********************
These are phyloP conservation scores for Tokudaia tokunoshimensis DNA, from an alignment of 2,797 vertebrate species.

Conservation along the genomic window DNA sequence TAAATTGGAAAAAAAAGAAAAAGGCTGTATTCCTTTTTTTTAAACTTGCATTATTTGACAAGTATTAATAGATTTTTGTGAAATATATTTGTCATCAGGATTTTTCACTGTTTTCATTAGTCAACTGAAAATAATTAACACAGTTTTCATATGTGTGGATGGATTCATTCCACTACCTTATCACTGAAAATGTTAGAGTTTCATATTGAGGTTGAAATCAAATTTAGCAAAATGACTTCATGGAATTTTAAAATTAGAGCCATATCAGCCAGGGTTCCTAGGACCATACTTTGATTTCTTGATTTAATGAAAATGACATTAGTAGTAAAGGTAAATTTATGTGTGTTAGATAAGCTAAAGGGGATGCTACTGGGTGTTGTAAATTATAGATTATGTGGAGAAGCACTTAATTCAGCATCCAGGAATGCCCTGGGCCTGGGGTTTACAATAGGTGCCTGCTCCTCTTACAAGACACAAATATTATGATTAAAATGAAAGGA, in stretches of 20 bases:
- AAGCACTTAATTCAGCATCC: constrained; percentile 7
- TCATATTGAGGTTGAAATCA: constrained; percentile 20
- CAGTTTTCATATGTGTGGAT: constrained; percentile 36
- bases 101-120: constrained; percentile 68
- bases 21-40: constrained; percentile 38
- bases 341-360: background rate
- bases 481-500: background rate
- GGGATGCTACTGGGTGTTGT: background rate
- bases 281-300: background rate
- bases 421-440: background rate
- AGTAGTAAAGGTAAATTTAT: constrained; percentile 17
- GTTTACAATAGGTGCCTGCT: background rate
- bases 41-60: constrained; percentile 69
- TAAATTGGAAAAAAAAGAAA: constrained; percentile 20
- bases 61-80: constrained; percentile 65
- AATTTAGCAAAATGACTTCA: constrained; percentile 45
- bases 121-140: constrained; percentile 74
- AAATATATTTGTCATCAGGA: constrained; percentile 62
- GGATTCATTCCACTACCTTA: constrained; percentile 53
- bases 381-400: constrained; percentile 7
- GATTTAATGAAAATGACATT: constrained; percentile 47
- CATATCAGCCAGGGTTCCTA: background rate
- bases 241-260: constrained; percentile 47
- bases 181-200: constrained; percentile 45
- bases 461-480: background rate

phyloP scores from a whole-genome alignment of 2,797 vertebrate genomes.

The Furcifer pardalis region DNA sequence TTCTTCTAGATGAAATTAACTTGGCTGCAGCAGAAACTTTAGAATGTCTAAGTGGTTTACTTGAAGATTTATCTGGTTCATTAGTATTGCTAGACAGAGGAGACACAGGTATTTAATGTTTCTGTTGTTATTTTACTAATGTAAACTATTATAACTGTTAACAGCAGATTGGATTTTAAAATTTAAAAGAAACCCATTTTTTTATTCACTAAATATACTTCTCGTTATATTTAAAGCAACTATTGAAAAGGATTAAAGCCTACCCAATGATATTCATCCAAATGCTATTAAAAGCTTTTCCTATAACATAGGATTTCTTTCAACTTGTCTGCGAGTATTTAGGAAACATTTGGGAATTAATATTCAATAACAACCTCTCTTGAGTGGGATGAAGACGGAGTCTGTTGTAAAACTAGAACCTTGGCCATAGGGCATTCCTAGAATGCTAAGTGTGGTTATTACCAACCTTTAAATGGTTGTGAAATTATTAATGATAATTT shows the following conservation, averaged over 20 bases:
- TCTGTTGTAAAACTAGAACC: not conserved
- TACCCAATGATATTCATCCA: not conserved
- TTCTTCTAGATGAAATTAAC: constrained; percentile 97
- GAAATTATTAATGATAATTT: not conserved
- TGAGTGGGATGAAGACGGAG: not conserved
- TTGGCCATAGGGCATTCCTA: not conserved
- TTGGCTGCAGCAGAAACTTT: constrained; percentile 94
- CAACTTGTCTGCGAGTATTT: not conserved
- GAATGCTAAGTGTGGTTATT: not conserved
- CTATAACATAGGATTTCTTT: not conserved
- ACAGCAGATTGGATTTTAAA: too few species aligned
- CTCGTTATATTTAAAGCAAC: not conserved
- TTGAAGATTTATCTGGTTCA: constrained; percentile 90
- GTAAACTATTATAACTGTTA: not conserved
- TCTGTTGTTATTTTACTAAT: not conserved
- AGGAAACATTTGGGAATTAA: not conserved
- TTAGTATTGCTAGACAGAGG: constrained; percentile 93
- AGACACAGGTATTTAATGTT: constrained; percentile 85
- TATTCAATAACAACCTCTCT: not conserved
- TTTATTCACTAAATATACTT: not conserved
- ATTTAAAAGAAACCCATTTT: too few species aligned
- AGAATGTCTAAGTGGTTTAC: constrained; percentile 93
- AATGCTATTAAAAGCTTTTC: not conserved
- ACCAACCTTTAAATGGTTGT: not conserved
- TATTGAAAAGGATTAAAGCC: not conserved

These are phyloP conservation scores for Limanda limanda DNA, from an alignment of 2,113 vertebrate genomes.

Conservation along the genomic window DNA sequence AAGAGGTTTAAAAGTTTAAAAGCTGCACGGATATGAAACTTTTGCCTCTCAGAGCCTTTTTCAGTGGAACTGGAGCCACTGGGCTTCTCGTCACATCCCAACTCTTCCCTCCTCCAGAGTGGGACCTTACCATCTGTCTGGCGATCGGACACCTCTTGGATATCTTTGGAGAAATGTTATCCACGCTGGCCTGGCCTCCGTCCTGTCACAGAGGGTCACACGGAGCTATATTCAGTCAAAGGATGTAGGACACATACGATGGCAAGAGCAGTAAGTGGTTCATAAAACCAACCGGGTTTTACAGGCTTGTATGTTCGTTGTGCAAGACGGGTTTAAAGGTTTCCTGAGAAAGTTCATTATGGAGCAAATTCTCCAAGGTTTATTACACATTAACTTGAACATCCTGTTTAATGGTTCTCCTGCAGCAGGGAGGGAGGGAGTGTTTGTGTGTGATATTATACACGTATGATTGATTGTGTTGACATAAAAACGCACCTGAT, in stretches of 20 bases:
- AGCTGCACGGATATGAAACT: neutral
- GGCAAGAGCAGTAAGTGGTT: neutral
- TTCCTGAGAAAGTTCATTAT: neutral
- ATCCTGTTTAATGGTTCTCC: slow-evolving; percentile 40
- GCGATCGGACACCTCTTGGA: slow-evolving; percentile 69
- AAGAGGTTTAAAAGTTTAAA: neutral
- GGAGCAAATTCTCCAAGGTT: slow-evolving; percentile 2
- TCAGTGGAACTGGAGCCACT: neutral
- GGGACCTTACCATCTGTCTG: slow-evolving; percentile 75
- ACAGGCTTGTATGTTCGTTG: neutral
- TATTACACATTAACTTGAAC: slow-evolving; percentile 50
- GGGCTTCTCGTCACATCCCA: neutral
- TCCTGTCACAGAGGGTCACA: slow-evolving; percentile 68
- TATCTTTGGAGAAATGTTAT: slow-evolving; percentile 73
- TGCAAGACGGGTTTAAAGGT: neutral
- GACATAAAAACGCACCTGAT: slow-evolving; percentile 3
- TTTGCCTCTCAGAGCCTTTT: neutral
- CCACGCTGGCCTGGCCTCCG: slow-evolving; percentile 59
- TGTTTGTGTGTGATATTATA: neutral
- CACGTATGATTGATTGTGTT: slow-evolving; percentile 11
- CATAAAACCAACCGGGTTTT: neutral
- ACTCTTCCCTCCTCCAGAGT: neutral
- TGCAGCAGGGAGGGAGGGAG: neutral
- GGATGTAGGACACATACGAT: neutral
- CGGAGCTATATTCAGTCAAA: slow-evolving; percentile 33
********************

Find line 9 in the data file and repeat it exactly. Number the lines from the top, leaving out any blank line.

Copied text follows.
- bases 481-500: background rate